If you are looking for an answer to the question What is Artificial Intelligence? and you only have a minute, then here's the definition the Association for the Advancement of Artificial Intelligence offers on its home page: "the scientific understanding of the mechanisms underlying thought and intelligent behavior and their embodiment in machines."
However, if you are fortunate enough to have more than a minute, then please get ready to embark upon an exciting journey exploring AI (but beware, it could last a lifetime) …
It might not be obvious from the TV coverage, but the Tokyo 2020 Olympics (which of course are being held in 2021) are infused with big data and AI to an extent never before experienced in an Olympic games. It's been 53 years since the Olympics officially adopted electronic time-keeping equipment to track racers in Olympic events. Omega's Magic Eye camera, which debuted in 1948, gave us the first of many "photo-finish" for track events, and was soon adopted in other events too. Now the technology is going up a notch in the Tokyo 2020 Olympics (which perhaps should have been called the 2021 games), and Omega is behind much of it. For example, Omega, which is the official timekeeper for 35 Olympic sports, is using cameras equipped with computer vision capabilities to track the movement of beach volleyball players, as well as the ball.
A new robot known as the Dominator has set a Guinness World Record for placing 100,000 dominos in just over 24 hours. Created by YouTuber and former NASA engineer Mark Rober, the Dominator is the result of more than five years of work. Rober had help from two freshmen from Stanford University and a Bay Area software engineer in creating the googly-eyed robot. The group programmed more than 14,000 lines of code, and outfitted it with components like omnidirectional wheels and 3D-printed funnels to create what Rober says is a "friendly robot that's super good at only one thing: setting up a butt-ton of dominos really, really fast." Up against professional domino artist Lily Hevesh, the Dominator used its ability to lay down 300 tiles all at once to work about 10 times faster than a human. It took the robot about two hours to put down over 9,000 dominos.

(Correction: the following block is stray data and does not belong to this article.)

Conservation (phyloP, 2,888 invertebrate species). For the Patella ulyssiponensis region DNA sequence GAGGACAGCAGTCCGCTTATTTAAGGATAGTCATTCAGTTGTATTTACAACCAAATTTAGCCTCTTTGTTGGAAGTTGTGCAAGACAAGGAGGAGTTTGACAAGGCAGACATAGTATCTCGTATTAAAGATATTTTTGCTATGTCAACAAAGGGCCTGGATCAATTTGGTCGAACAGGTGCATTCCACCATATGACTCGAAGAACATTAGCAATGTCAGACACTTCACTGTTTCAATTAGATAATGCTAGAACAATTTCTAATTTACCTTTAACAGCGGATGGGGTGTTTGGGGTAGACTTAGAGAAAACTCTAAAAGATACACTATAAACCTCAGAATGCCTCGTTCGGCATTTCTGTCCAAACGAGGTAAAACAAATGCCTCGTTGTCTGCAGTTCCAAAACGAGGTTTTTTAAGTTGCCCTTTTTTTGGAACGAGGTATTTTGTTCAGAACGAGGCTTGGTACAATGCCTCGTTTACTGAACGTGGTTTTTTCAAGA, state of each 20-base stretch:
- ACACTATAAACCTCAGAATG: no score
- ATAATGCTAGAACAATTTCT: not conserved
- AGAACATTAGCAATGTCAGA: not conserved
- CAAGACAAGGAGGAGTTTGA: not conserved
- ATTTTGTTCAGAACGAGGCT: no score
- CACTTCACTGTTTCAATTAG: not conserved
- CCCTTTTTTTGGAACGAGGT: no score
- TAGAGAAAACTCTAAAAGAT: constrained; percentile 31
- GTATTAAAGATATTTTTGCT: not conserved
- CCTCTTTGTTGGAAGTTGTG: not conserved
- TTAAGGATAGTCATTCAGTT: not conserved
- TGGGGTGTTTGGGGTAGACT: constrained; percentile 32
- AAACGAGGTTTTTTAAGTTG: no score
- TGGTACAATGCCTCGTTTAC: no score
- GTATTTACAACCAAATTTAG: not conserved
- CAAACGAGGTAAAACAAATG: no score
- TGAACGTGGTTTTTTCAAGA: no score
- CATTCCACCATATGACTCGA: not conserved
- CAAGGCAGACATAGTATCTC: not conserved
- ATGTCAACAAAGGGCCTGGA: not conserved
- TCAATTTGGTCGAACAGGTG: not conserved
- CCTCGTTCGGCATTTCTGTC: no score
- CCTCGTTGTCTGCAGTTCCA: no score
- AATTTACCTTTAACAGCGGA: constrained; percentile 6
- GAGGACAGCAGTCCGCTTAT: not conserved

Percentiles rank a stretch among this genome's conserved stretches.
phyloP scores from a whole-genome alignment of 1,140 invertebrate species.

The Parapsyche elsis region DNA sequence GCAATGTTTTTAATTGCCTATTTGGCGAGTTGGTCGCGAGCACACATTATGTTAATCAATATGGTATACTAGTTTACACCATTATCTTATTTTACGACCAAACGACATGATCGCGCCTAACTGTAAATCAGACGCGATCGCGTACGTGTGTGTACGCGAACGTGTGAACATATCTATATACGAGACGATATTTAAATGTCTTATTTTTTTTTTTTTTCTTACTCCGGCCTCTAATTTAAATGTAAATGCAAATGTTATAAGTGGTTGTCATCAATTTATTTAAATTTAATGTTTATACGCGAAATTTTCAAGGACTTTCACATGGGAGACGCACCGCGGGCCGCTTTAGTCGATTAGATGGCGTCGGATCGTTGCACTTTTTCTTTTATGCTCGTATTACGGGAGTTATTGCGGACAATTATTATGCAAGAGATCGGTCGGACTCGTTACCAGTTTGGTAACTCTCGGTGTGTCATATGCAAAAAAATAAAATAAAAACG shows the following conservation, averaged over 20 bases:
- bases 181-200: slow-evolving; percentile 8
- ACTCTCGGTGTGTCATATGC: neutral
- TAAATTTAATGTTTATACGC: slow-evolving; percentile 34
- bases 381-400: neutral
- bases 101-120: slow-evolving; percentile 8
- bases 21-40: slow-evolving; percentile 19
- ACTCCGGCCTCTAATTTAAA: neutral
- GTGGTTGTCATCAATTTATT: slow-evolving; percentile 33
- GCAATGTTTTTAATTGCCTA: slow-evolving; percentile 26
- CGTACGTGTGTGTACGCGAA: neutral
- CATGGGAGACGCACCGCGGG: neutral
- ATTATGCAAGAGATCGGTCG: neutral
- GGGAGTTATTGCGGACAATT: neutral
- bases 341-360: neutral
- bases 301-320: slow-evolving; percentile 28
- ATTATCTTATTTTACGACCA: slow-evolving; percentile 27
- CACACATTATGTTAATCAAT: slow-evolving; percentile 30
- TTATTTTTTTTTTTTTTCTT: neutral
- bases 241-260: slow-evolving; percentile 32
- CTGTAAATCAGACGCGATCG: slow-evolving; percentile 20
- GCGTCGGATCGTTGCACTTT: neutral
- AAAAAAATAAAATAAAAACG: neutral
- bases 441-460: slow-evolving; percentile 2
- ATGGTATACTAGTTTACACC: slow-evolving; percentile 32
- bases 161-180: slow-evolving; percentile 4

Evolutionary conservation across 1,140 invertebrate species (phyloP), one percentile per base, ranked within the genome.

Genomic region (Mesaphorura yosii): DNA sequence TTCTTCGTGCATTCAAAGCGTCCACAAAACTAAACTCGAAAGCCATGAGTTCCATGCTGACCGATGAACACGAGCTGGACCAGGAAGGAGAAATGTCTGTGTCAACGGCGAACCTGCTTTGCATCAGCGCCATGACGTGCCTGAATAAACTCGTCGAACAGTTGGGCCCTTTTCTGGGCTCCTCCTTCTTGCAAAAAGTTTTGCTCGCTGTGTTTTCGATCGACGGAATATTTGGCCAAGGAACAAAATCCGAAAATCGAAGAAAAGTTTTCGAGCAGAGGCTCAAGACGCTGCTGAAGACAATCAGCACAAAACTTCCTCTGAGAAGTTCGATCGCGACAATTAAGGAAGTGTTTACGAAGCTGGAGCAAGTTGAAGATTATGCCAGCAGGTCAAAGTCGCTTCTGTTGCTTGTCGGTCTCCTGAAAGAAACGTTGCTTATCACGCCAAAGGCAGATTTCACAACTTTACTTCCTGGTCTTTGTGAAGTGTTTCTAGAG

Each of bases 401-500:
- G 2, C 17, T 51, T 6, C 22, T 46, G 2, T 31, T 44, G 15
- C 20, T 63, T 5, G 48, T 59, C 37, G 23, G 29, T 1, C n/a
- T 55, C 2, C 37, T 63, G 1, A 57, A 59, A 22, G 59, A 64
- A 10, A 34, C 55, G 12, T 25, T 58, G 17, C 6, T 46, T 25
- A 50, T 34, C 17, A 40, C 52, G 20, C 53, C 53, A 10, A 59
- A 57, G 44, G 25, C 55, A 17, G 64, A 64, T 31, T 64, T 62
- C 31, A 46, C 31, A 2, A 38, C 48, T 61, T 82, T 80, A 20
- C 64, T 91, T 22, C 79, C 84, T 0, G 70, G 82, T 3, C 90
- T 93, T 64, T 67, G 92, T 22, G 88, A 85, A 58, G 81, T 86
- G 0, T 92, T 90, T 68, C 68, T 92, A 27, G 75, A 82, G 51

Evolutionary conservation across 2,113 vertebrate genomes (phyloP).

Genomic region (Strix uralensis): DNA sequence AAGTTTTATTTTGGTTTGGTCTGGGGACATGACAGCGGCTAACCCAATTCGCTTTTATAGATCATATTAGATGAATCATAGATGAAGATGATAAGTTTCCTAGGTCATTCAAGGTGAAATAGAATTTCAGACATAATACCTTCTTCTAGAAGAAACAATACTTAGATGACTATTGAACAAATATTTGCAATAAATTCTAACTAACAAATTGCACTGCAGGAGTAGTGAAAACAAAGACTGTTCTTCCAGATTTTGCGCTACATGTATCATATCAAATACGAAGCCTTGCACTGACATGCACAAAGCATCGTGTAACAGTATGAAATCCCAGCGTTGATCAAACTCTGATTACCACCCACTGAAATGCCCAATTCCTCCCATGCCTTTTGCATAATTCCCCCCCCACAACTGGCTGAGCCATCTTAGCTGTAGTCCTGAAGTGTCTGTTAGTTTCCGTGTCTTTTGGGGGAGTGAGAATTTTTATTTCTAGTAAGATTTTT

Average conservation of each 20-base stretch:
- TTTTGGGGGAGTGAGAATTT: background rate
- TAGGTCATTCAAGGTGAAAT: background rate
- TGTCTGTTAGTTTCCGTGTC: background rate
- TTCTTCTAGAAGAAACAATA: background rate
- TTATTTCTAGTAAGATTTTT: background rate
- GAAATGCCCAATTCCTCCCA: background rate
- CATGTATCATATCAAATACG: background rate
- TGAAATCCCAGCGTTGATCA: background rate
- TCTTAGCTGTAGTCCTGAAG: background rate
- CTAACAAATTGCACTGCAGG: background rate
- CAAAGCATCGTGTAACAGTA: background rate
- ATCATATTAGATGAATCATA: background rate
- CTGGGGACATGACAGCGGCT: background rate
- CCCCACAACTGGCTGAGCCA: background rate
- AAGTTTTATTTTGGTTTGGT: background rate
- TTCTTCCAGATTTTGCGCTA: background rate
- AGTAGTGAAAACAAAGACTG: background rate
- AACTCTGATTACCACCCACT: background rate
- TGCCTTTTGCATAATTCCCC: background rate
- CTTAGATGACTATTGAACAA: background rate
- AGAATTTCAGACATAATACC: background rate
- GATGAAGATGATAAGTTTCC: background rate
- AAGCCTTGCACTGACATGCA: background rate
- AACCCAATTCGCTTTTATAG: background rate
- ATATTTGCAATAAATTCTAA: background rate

Cassie has made history as the first bipedal robot to complete a five-kilometer (5K) run, having done so in just over 53 minutes. Developed by Oregon State University, the two-legged machine with knees that bend like those of an ostrich, taught itself how to run through a deep reinforcement learning algorithm. Yesh Godse, an undergraduate in the lab, said in a statement: 'Deep reinforcement learning is a powerful method in AI that opens up skills like running, skipping and walking up and down stairs.' Cassie's total time of 53 minutes, three seconds, included about six and a half minutes of resets following two falls. Cassie first stumbled when its computer overheated and the other came after it took a turn at too high of a speed. The robot's makers foresee it eventually delivering packages, managing warehouse tasks and helping people in their homes.
Cassie, the ostrich-inspired bipedal robot has crossed a new milestone by traversing a distance of 5 kilometres in an outdoor environment in under an hour, untethered and on a single battery charge. According to its inventors, including robotics professor Jonathan Hurst from Oregon State University (OSU) in the US, Cassie is the first two-legged robot to use machine learning to control a running gait on outdoor terrain. One of the biggest challenges in designing bipedal robots, the researchers explained, is because running requires dynamic balancing – the ability to maintain balance while switching positions or otherwise being in motion. In the case of Cassie, whose knees bend like an ostrich's, they said the robot taught itself to run using a machine learning algorithm that helped it make infinite subtle adjustments to stay upright while moving. "The Dynamic Robotics Laboratory students in the OSU College of Engineering combined expertise from biomechanics and existing robot control approaches with new machine learning tools," Mr Hurst said in a statement.